Joseph Echols Lowery oral history interview conducted by Joseph Mosnier in Atlanta, Georgia, 2011-06-06.
And so, we chose one day to ride. We’d had workshops. We had people down from Fellowship of Reconciliation to lead workshops on how to conduct nonviolent demonstrations. And, uh, so we met that morning, and everybody cleansed themselves, purged themselves of weapons, and had prayer, and we took out on the bus route sitting in the front of the bus. And Reverend S.M. McCree, who was pastor of Mount Zion Baptist Church in Mobile, was my partner, and we rode on the first [clears throat] seat that faced the front on the bus, [clears throat] going toward Pritchett. I think it was Number Five.
And, uh, not long before we got started, a fellow got on the bus with a sack in his hand, with, uh, obviously a bottle [laughs] in the sack, and he sat down on the little side seat right behind the driver. And at first he didn’t notice us, but as he experienced a sobering ride to Pritchett, uh, he recognized that here were two black people sitting on the front pew or seat. And so, he told the, uh, bus driver to make us move. And the bus driver said, “You just ride and leave the driving [laughs] to me.”
And he said, “By God, if you don’t make a move, I’ll make a move.” And so, he stood up. And there was our first opportunity to put into practice the, [10:00] the nonviolent tactics that we had learned in the workshop. And the bus driver, in the meantime, was pulling the bus over. He was going to intervene, I think. And, uh, I - Reverend McCree punched me with his arm, looked like he put his hand in his pocket. I said, “Uh-oh.” And anyway, the fellow kept coming.
I said, “Sir, please be seated.” I said, “It’s dangerous to stand up while the bus is moving. I know you don’t want to get hurt, and we don’t want to see you get hurt. You mean us no harm; we mean you no harm. Please sit down.” And, uh, everybody held their breath, not knowing what the reaction would be. And, believe it or not, he sat down, [laughs] and, uh, we were the most - two black preachers were probably the most surprised people on the bus. And in two more stops, he got up and got off the bus, slammed the door. He was very angry. He said something back to the bus driver. I don’t remember what he said.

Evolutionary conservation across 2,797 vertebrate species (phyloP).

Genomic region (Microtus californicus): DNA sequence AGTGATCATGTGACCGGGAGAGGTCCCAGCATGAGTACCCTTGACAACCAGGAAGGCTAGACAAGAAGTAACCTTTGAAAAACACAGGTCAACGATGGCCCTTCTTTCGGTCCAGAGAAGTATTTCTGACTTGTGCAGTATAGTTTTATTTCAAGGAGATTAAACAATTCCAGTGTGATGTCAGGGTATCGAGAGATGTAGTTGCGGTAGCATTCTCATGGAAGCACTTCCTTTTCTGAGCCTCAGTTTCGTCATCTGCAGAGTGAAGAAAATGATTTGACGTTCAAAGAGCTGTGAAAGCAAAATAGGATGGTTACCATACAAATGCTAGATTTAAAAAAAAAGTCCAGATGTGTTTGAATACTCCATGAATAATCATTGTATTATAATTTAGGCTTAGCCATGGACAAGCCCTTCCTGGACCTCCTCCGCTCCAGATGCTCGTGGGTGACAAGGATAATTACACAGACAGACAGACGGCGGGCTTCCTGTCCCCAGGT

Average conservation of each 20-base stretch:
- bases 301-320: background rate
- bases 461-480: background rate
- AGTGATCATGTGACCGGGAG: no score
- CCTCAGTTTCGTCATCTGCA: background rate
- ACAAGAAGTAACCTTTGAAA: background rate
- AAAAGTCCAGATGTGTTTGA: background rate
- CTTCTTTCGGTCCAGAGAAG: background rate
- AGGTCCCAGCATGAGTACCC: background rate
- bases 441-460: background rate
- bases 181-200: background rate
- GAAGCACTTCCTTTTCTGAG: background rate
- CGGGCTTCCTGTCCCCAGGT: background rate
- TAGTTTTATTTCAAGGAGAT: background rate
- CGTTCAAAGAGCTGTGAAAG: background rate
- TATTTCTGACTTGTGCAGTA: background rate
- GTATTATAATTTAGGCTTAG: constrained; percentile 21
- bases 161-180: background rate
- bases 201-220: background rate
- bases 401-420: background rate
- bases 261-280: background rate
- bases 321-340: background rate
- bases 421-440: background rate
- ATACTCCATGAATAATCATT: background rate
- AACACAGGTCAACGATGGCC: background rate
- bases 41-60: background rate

Then we went on, rode on to Pritchett, to the end of the line, and there were some black people on the front. When we got off, uh, we mentioned to one of the ladies. She said, “Y’all are segregating the buses?” [Laughs] I said, “Yeah, we’re segregating the buses.” I said, “Aren’t you tired of having to ride in the back?” She said, “Yeah, I guess so.” She said, “But I’ve been back there so long, I’m not sure how I feel right now. But I’m glad y’all are doing it.” We said, “Thank you.”
And so, we caught another bus going back to town. That was the end of the, uh, the experience that was worth sharing in Mobile. But, uh, Mobile, uh, as I said, was racist, but the racism wasn’t as toxic.
JM: Let me take our, let me take our conversation toward Montgomery.